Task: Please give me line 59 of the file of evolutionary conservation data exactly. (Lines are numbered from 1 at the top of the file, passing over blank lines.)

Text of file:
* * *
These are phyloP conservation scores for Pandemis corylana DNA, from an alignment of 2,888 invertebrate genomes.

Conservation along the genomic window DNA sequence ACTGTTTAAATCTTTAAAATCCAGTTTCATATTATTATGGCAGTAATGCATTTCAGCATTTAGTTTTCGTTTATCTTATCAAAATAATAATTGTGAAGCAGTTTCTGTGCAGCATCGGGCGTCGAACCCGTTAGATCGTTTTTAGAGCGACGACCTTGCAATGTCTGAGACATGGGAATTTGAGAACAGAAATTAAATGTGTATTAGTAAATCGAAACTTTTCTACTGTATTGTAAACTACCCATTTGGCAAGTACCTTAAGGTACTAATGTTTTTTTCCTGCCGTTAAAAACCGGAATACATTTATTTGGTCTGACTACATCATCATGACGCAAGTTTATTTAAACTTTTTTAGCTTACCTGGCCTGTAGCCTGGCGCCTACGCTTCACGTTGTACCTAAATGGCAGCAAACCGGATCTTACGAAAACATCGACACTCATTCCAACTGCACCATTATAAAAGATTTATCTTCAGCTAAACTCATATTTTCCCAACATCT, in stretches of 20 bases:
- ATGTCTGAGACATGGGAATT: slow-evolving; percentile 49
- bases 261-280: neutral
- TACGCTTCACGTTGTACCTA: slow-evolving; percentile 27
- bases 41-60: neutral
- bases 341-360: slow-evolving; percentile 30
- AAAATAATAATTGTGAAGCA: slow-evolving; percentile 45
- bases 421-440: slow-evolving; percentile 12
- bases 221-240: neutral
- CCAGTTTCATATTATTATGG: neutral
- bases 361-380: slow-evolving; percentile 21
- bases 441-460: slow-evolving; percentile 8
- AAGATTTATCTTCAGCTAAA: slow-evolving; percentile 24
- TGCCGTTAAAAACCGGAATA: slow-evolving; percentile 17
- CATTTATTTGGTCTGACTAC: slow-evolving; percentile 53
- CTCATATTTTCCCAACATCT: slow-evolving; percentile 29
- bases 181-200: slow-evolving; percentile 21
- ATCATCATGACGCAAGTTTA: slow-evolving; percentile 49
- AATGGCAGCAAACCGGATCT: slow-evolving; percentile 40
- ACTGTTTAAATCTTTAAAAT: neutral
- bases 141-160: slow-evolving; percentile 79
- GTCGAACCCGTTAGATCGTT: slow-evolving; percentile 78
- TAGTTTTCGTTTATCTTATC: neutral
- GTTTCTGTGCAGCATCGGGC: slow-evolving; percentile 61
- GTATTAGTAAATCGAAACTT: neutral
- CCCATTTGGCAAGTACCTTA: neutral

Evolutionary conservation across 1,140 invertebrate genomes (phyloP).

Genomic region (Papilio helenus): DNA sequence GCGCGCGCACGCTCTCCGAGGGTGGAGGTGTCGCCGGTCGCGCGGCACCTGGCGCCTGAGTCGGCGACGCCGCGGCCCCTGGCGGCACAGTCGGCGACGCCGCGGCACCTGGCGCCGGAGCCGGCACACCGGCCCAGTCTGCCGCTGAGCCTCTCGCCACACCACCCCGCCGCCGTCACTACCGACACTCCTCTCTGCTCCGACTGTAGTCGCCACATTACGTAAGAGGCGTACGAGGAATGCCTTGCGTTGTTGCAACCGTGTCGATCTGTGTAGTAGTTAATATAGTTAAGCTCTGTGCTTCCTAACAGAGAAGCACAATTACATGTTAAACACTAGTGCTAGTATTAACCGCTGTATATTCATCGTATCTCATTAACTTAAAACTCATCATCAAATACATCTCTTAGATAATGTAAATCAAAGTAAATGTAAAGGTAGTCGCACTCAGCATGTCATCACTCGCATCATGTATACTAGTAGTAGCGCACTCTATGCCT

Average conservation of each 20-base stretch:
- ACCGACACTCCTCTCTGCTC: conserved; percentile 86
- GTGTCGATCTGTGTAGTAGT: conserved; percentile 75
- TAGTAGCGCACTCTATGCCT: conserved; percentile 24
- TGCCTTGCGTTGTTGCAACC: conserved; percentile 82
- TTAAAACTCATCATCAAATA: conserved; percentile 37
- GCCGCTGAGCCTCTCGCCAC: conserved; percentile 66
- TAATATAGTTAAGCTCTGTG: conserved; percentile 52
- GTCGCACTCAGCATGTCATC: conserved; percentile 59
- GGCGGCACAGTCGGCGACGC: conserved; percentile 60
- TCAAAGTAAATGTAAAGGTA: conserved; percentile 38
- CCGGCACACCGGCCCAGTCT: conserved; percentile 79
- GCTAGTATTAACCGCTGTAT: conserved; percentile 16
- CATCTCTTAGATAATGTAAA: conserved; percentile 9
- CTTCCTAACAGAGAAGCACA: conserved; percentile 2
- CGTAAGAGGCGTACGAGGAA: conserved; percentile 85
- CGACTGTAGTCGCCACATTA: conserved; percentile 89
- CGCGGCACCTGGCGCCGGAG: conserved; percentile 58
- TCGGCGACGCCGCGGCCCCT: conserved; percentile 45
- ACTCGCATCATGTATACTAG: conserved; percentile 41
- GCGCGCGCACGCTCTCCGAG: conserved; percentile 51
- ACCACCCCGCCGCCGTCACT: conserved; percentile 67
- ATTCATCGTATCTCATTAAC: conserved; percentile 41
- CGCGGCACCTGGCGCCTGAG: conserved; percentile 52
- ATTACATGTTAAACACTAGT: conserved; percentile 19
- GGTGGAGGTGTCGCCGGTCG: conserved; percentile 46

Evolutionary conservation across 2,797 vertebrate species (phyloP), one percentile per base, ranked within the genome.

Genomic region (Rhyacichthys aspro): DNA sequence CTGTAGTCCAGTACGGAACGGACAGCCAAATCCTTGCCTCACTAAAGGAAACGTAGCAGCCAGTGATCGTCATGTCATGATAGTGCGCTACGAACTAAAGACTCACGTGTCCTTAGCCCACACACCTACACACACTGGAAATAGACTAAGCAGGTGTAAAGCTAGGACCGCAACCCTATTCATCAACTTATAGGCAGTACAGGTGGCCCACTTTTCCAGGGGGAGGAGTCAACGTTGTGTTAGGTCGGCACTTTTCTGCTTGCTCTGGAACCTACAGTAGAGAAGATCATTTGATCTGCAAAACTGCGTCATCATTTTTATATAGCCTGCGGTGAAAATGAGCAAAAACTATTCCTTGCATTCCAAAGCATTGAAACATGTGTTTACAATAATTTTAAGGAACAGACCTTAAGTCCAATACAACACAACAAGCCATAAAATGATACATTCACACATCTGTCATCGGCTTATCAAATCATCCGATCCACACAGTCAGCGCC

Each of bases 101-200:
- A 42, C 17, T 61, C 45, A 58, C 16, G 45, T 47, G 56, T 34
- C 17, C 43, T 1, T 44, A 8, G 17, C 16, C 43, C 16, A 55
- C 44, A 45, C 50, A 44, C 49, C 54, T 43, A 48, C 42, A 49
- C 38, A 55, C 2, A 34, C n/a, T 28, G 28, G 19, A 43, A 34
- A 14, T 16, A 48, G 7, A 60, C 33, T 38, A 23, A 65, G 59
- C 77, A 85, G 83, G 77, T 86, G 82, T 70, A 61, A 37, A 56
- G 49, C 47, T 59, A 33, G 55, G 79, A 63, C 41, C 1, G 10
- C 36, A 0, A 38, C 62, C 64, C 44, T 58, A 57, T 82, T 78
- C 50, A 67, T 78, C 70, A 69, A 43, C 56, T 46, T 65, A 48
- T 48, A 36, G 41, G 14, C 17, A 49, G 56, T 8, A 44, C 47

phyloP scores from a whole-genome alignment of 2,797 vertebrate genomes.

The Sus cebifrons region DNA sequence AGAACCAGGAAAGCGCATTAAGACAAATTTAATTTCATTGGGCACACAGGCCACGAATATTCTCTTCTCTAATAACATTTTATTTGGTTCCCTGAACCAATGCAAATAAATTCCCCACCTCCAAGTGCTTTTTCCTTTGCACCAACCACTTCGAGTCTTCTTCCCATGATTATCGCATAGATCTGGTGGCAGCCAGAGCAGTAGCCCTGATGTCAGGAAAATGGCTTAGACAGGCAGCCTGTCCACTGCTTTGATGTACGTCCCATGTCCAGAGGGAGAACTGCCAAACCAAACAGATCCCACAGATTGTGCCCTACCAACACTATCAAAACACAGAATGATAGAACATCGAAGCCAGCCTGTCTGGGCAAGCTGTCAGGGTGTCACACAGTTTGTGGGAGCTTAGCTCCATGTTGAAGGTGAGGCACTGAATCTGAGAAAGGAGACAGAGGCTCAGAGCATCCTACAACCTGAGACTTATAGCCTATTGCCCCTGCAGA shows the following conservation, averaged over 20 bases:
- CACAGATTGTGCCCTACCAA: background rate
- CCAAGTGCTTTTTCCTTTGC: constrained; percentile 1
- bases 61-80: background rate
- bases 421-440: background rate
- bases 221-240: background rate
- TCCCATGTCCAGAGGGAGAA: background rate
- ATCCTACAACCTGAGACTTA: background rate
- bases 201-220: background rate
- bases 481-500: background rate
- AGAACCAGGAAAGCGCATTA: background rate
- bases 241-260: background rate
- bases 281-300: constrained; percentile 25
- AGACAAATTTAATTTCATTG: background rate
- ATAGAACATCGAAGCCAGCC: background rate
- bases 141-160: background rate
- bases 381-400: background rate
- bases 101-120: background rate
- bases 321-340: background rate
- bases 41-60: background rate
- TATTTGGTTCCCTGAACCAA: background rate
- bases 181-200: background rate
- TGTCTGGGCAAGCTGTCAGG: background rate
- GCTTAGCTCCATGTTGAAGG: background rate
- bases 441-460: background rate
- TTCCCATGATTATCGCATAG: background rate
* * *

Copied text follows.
- A 42, C 17, T 61, C 45, A 58, C 16, G 45, T 47, G 56, T 34